Welcome to the NFL draft, Trader George.
After a quiet first round in which Broncos general manager George Paton stayed at No. 9 to select Alabama cornerback Pat Surtain II, he made three trades during the second and third rounds on Friday night.
When Paton and coach Vic Fangio emerged from the team’s draft room, the Broncos had added North Carolina running back Javonte Williams (No. 35), Wis.-Whitewater offensive lineman Quinn Meinerz (No. 98) and Ohio State inside linebacker Baron Browning (No. 105).
The Broncos made three trades to help acquire the three players.
Trade 1: The Broncos traded Nos. 40 and 114 (fourth round) to Atlanta for Nos. 35 and 219 (sixth round) and selected Williams.
Trade 2: The Broncos traded No. 71 to the New York Giants for Nos. 76 (third round) and 164 (fifth round). The Giants drafted Central Florida cornerback Aaron Robinson.
Trade 3: The Broncos moved down again … way down. They shipped No. 76 to New Orleans for Nos. 98 and 105 in the third round. The Saints chose Stanford cornerback Paulson Adebo.
Entering Saturday, the Broncos have six selections — two fifth-rounders (Nos. 152 and 164), one in the sixth round (No. 219) and three in the seventh round (Nos. 237, 239, 253).
Get all that?
High-fives and back slaps took over the draft room when the Broncos moved up five spots with Atlanta for Williams, making him the team’s highest-drafted running back since Knowshon Moreno (No. 12 in 2009).
“I didn’t expect the Broncos to be the team I went to,” Williams said in a video conference. “Just throughout the process, it wasn’t a team I talked to a lot.”
Williams said Broncos running backs coach Curtis Modkins attended North Carolina’s Pro Day on March 29. Williams ran the 40-yard dash in 4.55 seconds.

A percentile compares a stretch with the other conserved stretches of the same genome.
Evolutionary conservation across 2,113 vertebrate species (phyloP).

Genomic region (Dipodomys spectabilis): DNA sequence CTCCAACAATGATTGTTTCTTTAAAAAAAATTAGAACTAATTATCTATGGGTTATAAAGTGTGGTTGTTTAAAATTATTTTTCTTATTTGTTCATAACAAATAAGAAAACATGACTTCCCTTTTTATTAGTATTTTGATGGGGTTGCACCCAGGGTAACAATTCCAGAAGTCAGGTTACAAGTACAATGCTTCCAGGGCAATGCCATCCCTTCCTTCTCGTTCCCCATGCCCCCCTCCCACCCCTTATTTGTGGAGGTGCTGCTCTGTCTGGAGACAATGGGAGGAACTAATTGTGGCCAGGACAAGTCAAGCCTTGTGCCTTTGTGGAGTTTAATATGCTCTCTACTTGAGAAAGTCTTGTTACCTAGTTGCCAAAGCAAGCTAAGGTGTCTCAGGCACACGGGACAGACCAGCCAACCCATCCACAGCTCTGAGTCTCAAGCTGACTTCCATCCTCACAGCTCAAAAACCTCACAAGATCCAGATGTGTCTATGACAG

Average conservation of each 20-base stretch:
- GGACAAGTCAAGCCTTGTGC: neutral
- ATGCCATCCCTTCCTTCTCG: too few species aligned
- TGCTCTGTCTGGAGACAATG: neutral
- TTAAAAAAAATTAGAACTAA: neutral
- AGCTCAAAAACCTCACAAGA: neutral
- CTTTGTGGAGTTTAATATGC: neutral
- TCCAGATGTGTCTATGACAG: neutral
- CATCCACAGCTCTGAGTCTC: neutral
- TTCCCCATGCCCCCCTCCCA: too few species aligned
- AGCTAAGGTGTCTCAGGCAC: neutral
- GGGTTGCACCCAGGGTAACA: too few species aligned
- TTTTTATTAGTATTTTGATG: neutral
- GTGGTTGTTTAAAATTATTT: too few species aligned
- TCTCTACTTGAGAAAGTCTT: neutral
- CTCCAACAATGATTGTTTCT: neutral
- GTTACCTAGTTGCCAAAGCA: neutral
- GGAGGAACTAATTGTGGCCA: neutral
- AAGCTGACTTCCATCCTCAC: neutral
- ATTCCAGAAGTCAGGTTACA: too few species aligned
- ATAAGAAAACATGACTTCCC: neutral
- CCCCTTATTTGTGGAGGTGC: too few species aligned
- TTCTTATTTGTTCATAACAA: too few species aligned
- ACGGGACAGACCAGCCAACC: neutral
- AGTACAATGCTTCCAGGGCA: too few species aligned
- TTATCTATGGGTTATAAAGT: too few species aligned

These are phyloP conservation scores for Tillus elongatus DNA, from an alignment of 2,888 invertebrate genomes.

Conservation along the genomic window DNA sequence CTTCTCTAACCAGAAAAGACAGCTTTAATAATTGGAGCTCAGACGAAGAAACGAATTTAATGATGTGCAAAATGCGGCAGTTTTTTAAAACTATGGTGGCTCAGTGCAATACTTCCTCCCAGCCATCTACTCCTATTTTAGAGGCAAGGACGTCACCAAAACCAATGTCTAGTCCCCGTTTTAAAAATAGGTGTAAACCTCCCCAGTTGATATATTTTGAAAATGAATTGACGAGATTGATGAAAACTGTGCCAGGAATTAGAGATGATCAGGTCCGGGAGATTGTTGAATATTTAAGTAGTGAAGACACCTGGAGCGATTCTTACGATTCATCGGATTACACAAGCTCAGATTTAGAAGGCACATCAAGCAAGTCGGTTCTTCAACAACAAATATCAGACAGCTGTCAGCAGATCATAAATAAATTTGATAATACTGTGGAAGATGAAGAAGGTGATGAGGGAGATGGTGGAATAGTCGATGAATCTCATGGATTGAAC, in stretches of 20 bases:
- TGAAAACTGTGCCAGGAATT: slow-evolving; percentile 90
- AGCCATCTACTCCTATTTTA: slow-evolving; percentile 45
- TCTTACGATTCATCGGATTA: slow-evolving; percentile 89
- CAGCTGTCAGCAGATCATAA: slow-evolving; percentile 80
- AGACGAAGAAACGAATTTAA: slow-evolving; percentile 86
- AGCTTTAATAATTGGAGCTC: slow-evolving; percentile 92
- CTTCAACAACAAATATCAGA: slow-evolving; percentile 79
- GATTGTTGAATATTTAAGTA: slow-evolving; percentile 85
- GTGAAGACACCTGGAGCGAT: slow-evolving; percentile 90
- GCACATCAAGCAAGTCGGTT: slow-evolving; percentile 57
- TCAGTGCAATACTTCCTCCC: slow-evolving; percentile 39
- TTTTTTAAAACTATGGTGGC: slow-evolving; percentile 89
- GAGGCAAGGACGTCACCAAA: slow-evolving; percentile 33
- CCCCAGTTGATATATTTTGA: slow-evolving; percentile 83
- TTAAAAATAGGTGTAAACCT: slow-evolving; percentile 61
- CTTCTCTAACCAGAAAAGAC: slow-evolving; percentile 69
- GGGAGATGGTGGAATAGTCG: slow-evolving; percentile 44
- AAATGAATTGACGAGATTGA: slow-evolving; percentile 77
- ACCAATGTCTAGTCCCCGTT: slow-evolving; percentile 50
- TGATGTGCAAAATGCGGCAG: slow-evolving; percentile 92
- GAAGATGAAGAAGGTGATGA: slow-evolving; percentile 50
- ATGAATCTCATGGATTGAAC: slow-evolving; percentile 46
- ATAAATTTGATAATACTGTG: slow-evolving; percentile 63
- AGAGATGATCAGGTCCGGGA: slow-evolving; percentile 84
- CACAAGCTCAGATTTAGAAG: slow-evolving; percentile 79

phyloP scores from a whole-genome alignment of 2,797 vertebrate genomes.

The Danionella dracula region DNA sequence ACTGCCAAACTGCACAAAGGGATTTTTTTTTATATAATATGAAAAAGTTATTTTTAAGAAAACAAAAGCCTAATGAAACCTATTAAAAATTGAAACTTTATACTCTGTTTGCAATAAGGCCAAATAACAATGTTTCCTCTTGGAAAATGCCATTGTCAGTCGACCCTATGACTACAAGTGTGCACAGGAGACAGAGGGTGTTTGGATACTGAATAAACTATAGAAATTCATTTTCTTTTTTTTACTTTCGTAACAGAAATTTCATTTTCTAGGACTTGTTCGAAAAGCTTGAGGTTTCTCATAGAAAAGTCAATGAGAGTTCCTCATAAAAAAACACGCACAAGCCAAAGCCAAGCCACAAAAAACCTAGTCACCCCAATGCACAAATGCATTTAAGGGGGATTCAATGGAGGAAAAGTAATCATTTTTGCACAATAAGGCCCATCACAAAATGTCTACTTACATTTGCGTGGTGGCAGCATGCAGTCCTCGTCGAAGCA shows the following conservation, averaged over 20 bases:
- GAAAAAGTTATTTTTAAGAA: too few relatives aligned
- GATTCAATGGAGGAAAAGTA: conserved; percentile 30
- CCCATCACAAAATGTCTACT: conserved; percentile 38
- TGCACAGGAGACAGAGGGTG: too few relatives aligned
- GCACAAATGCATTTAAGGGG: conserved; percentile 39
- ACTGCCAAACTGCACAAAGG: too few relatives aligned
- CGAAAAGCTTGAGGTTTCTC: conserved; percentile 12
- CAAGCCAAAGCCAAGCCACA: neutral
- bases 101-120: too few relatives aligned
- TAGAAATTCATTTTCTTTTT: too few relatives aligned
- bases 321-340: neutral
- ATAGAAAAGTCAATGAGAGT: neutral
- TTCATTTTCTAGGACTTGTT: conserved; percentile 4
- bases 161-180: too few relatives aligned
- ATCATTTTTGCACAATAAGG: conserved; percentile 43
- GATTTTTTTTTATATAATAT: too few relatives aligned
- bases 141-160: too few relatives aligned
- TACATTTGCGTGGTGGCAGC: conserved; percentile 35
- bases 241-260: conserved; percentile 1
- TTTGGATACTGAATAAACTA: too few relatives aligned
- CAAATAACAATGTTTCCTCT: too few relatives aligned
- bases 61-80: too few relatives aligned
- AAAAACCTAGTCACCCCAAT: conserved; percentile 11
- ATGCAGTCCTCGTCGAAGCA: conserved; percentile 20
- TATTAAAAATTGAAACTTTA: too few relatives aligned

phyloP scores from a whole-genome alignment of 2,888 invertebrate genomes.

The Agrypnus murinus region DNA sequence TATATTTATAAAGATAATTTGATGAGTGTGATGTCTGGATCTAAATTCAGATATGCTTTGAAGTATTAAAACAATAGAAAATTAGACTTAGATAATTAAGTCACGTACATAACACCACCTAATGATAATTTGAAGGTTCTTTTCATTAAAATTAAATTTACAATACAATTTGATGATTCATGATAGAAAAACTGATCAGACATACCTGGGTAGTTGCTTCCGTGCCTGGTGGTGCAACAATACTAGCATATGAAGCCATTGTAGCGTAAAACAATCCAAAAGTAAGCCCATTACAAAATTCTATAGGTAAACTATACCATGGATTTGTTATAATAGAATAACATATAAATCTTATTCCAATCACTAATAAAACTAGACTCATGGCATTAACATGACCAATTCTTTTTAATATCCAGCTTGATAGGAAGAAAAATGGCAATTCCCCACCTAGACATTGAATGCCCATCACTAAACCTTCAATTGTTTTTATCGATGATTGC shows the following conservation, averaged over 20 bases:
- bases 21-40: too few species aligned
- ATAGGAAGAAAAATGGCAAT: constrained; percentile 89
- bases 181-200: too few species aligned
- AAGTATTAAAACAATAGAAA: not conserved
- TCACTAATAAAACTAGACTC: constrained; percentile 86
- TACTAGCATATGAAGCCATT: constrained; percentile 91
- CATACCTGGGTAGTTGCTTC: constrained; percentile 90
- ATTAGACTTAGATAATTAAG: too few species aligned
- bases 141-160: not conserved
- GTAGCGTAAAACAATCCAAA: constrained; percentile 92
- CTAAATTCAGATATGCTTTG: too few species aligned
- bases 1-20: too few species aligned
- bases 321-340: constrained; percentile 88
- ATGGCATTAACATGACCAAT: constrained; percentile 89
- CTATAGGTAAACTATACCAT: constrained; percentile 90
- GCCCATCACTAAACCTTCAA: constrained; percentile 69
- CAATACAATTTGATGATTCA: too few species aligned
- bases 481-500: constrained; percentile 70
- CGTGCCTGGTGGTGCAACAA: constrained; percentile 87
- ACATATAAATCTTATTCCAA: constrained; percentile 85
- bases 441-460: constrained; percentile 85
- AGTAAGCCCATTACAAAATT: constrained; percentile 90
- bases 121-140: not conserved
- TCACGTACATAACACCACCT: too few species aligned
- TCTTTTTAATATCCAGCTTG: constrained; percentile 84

Listed at 5-foot-10 and 212 pounds, Williams rushed for 1,140 yards (six 100-yard games) and 19 touchdowns as a third-year junior. He was third in the ACC with 103.6 rushing yards per game.
Paton said talks to trade up for Williams started late Thursday night.
“We just think (Williams) is a special back, a three-down back, really good on first and second down, he can pass protect, he can catch the ball out of the backfield and just an incredible teammate and incredible off-the-field,” Paton said.
Teams don’t add second-round running backs — especially after a trade-up — to have them play a supporting role. The Broncos have Melvin Gordon, Royce Freeman and Mike Boone under contract. Gordon and Freeman are in the final year of their contracts.
“I feel like I’m a three-down back and very versatile and can do everything at the running back position,” Williams said. “I’m ready to come in and compete with Melvin Gordon, Boone and Freeman and the other running backs in the room.”
The Broncos stayed quiet for the rest of the second round before burning up the phone lines.
Meinerz, 22, started 29 of his 31 college games at left guard for the Division III Whitewater program. He was a first-team All-American in 2019, but did not play last year because his team’s season was cancelled because of coronavirus.
Meinerz was a late invite to the Senior Bowl in January and was impressing observers in practice until he broke a bone in his right hand and missed the game.
“It was hard to evaluate him until he went to the Senior Bowl,” Paton said. “He had lost 20 pounds, he was in shape and he fared well against elite competition.”
The right hand injury prevented Meinerz from posting a bench-press total at his Combine-style workout. He checked in at 6-foot-3 and 320 pounds.
“To be Division III and have my season cancelled and a late invite to the Senior Bowl and to climb up the boards, it doesn’t happen very often,” Meinerz said. “I’m just really excited to get into the O-line room and start competing and help the Denver Broncos’ organization win football games.”
To wrap up round 3 and night 2, the Broncos added Browning, who had 110 tackles in 43 games for the Buckeyes (only nine starts). Browning (6-foot-3 and 245 pounds) had 18 tackles for lost yardage, including seven sacks.
“I like his speed, like his athleticism and think he’ll be a major contributor on special teams,” said Fangio, who projected Browning starting out at inside linebacker. “He has versatility and sometimes his versatility has hurt him in his development a little bit.”
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